'Good,' he called back. 'And while I'm speaking to them there's something else you can do. I want the Chateau searched top to bottom. Especially the cellars. To my knowledge there are rooms down there no one ever went into. I want the place turned inside out. Look for bombs, incendiary devices, for anything at all that looks suspicious. I want as many men on it as possible -particularly the ESPers. Understood?'

'Yes, Comrade, of course.'

'Very well, now let me speak to these damned Germans.'

It was 3:15 p.m. and Arctic cold in the city cemetery in Leipzig.

Harry Keogh, his overcoat turned up around his ears and a flask of coffee (long empty) in his lap, sat frozen at the foot of August Ferdinand Mobius' grave and despaired. He had sought to apply his ESPer's mind -his 'metaphysical' talent - to the equally conjectural properties of altered space-time and four-dimensioned topology and failed. Intuition told him it was possible, that he could in fact take a Mobius trip sideways in time,

but the mechanics of the thing were mountain-sized stumbling blocks that he just couldn't climb. His instinc­tive or intuitive grasp of maths and non-Euclidean geometry was not enough. He felt like a man given the equation E = me2 and then asked to prove it by producing an atomic explosion - but with his mind alone! How do you go about turning unbodied numbers, pure maths into physical facts? It's not enough to know that there are ten thousand bricks in a house; you can't build the house of numbers, you need the bricks! It was one thing for Mobius to send his unbodied mind out beyond the farthest stars, but Harry Keogh was a physical three-dimensional man of living flesh and blood. And just suppose he succeeded and actually discovered how to teleport himself from 'A' to some hypothetical 'B' without physically covering the space between. What then? Where would he teleport himself to - and how would he know when he was there? It could prove as dangerous as stepping off a cliff to prove the law of gravity!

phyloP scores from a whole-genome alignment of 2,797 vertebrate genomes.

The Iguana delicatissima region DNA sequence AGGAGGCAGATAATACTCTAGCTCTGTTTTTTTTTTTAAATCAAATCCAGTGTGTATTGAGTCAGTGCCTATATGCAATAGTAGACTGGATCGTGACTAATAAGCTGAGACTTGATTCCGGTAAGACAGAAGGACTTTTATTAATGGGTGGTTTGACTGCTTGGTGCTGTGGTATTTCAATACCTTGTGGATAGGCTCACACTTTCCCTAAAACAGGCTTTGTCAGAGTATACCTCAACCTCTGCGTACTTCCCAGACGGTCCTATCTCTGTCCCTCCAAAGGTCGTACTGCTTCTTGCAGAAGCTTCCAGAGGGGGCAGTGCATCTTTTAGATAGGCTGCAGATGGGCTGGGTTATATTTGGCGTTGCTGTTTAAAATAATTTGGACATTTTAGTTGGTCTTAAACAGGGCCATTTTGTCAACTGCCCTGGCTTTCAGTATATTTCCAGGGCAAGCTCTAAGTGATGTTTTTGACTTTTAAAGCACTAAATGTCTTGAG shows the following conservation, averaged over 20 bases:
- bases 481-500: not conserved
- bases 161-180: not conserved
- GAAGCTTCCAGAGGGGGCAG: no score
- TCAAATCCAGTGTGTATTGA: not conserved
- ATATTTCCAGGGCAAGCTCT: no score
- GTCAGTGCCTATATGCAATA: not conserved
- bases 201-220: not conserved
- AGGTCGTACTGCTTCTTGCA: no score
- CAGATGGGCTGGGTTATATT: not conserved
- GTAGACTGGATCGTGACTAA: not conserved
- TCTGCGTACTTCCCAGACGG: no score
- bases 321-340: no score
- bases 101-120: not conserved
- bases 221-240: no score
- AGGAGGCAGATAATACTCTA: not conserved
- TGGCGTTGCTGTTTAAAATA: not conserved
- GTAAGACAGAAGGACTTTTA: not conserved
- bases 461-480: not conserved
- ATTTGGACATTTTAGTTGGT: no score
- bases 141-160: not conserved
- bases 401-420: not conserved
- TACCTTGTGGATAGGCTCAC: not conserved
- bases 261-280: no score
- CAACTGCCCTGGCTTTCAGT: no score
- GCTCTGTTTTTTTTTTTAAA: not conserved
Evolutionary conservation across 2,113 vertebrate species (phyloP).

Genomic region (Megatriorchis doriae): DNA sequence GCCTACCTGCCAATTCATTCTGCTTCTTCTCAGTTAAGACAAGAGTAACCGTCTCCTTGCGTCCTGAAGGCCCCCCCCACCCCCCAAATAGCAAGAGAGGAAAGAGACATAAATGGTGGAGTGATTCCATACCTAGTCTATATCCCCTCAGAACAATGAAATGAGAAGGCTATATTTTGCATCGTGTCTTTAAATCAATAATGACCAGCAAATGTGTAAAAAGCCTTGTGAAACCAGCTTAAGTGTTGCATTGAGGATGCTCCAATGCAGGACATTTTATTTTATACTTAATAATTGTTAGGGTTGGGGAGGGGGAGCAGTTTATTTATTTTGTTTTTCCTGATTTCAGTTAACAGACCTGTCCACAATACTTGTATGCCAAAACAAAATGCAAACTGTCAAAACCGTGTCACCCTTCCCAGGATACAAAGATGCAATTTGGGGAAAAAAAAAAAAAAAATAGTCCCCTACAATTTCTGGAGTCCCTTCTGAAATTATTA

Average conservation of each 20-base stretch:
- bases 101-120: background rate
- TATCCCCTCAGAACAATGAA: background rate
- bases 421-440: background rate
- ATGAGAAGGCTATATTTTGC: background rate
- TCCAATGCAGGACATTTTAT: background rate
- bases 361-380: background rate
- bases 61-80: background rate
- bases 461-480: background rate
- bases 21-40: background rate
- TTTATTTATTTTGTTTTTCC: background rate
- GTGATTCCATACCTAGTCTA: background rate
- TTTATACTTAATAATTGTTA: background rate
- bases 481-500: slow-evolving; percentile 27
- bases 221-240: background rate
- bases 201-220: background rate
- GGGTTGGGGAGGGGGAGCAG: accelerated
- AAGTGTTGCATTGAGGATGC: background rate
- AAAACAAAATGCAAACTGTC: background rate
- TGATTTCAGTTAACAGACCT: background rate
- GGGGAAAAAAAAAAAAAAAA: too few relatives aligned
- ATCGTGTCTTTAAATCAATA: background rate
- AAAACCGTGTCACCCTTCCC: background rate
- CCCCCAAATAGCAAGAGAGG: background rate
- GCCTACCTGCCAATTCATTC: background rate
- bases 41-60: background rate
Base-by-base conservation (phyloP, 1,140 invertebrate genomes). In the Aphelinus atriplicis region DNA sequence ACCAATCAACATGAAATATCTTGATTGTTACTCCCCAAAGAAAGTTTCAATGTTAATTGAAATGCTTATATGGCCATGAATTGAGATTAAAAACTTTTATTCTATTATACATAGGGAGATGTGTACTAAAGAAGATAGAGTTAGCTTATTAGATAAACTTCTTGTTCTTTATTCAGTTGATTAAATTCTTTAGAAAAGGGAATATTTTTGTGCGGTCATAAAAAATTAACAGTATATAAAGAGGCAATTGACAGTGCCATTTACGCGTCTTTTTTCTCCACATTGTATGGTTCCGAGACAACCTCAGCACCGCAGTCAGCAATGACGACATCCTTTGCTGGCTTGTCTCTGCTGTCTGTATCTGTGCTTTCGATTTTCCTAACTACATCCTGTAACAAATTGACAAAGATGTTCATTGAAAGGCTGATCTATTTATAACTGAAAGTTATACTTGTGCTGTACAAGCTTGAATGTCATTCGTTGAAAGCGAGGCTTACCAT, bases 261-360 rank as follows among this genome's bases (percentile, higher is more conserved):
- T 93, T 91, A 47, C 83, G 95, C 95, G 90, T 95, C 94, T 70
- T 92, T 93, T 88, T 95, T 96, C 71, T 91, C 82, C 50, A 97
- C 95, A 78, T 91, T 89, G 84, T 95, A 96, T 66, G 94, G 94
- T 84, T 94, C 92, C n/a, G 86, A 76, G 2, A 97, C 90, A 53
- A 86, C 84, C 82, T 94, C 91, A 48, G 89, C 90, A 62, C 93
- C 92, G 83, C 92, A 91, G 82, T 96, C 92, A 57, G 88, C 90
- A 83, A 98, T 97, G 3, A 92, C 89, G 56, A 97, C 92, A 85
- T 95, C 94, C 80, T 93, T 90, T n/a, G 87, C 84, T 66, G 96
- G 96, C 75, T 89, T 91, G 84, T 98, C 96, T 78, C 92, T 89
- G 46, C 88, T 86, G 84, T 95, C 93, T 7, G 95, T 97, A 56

For days now he'd occupied his mind with the problem to the exclusion of almost everything else. He had taken food and drink and sleep, yes, attending to all of Nature's needs, but to nothing else. And still the problem remained unsolved, space-time refused to warp for him, the equa­tions remained dark unfathomed squiggles on the now grubby, well-thumbed pages of his mind. A wonderful ambition, certainly - to impose himself physically within a metaphysical frame - but how to go about it?

'You need a spur, Harry,' said Mobius, wearily break­ing in on his thoughts for what must be the fiftieth time in the last day or so. 'Personally, I think that's all that remains. After all, necessity is the mother of invention, you know. So far you know what you want to do - and I for one believe you have the knack, the intuitive ability, even though you haven't found it yet - but you haven't a good enough reason for doing it! That's all you need

now, the right spur. The prod that will make you take the final step.'

Harry gave a mental nod of acknowledgement. 'You're probably right,' he said. 'I know I will do it; it's just that I ... haven't tried yet? It's something like giving up smoking: you can but can't. You probably will when it's too late, when you're dying of cancer. Except I don't want to wait that long! I mean, I have all the maths, all the theory - I have all the ego, really, the intuition - but I haven't the need, not yet. Or the spur, if you like. Let me tell you what it feels like: